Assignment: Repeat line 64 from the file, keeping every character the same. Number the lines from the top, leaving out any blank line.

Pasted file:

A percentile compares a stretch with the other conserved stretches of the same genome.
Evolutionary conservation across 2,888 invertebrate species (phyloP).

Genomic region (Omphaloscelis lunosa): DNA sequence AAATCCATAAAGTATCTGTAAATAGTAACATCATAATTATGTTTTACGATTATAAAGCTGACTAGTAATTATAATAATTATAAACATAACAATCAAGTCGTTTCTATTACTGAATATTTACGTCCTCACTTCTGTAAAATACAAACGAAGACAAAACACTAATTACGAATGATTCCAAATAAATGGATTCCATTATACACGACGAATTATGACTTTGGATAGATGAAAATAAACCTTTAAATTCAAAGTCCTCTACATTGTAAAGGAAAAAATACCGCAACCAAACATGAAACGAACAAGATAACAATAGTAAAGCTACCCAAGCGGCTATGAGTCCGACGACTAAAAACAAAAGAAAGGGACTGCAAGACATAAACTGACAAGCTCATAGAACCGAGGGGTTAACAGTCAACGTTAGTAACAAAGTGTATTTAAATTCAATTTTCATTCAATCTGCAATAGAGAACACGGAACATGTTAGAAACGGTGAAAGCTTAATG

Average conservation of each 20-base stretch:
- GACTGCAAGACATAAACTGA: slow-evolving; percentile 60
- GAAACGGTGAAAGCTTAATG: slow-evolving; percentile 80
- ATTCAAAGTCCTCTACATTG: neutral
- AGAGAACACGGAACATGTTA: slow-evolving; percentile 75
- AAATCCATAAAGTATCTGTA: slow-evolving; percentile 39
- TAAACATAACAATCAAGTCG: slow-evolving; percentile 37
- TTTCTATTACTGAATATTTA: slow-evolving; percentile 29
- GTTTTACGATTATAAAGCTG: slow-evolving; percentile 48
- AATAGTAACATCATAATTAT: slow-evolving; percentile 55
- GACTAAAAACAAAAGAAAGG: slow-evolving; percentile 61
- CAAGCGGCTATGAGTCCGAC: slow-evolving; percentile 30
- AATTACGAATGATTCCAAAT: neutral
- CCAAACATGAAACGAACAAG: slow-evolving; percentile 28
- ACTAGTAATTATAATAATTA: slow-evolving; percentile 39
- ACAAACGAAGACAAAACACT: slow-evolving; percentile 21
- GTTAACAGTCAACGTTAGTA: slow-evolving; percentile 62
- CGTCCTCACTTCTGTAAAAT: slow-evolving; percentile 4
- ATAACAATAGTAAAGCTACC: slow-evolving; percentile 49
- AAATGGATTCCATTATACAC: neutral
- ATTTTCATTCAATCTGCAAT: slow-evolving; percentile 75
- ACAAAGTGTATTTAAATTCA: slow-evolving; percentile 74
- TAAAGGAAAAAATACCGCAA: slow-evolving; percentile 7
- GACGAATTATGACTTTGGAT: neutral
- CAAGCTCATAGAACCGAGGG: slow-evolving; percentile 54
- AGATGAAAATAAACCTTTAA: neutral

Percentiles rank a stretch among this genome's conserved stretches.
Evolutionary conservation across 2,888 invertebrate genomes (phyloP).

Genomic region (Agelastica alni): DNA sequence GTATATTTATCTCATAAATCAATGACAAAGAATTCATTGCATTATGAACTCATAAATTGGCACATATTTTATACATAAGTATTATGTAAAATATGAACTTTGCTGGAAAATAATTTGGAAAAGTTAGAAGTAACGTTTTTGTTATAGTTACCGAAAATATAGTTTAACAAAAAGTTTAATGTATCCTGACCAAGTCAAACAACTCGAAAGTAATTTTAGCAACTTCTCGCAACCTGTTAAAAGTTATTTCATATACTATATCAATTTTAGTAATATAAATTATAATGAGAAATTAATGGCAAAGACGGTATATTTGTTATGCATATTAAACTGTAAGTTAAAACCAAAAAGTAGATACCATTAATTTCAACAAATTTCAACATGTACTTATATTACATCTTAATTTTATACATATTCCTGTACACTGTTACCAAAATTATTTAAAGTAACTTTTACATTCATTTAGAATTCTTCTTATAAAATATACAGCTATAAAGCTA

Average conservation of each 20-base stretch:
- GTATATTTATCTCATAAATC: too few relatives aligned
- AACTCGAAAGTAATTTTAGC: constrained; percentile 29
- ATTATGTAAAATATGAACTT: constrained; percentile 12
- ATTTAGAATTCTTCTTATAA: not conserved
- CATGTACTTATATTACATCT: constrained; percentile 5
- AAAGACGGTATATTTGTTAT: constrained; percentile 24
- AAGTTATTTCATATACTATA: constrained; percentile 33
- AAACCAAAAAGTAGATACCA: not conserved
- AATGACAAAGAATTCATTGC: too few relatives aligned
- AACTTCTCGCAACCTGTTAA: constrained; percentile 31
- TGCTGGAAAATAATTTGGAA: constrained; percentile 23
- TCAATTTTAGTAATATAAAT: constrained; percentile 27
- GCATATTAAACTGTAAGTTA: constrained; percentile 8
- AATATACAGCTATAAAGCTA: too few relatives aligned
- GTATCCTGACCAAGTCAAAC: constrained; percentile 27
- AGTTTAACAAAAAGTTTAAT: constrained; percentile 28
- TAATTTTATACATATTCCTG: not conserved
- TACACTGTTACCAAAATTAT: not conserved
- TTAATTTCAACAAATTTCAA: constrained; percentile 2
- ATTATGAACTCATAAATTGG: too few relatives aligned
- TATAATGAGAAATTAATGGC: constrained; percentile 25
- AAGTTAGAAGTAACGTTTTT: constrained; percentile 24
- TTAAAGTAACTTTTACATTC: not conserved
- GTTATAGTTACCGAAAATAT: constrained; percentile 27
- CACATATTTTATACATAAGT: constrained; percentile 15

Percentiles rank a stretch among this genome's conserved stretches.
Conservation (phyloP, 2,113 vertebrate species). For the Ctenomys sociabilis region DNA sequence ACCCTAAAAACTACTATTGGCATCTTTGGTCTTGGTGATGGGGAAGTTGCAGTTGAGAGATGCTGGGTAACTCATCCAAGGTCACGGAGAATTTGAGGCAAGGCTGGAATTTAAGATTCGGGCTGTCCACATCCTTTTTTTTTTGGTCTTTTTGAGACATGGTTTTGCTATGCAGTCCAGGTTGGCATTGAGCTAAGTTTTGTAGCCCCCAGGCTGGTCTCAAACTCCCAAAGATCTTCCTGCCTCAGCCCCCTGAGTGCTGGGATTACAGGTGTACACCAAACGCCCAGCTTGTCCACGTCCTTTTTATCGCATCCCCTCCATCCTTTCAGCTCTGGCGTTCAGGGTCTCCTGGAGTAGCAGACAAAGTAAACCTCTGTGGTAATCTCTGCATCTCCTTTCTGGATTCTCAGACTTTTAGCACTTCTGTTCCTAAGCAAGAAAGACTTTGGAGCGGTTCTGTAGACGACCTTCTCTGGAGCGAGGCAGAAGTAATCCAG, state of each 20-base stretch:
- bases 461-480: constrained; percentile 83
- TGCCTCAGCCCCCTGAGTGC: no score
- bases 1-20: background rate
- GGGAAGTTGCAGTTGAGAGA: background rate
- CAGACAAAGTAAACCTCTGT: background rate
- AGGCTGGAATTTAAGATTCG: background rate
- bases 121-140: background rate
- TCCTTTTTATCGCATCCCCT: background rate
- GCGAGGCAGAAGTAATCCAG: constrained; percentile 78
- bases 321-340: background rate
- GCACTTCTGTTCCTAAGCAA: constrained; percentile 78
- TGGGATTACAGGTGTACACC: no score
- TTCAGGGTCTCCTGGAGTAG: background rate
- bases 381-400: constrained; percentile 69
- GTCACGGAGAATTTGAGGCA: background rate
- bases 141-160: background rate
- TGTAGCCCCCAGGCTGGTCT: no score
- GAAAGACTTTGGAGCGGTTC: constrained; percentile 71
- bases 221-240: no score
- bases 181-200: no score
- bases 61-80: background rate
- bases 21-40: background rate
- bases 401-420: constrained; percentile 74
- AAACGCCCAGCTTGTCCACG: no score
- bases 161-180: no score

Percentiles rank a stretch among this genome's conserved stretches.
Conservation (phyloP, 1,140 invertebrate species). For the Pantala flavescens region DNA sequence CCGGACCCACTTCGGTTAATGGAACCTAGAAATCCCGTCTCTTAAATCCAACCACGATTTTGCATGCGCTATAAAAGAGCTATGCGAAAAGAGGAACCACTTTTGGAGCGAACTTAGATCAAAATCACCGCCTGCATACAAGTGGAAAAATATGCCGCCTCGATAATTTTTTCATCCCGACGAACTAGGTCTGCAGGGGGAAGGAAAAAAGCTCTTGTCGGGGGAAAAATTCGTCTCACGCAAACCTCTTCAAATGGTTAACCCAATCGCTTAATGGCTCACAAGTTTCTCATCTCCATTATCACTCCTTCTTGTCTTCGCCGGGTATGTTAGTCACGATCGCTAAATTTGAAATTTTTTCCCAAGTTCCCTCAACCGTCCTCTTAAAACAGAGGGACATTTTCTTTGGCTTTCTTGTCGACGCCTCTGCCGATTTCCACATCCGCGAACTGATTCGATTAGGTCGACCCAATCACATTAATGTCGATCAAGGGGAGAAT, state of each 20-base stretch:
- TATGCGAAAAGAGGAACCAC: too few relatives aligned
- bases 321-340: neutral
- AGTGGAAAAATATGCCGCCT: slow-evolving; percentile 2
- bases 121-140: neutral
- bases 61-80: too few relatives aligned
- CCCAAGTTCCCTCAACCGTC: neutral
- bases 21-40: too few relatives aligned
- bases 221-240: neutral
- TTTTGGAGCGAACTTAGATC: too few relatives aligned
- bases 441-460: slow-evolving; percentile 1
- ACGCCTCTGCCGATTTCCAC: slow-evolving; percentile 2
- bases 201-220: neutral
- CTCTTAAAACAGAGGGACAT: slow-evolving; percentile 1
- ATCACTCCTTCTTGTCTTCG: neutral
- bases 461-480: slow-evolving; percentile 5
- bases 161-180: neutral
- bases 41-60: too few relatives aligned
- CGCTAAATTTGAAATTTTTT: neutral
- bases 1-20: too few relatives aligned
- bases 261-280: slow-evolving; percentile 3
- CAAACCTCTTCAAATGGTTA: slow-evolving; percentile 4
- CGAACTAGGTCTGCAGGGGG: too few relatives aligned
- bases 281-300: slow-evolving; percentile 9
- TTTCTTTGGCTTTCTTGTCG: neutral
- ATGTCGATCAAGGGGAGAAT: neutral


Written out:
- GGGAAGTTGCAGTTGAGAGA: background rate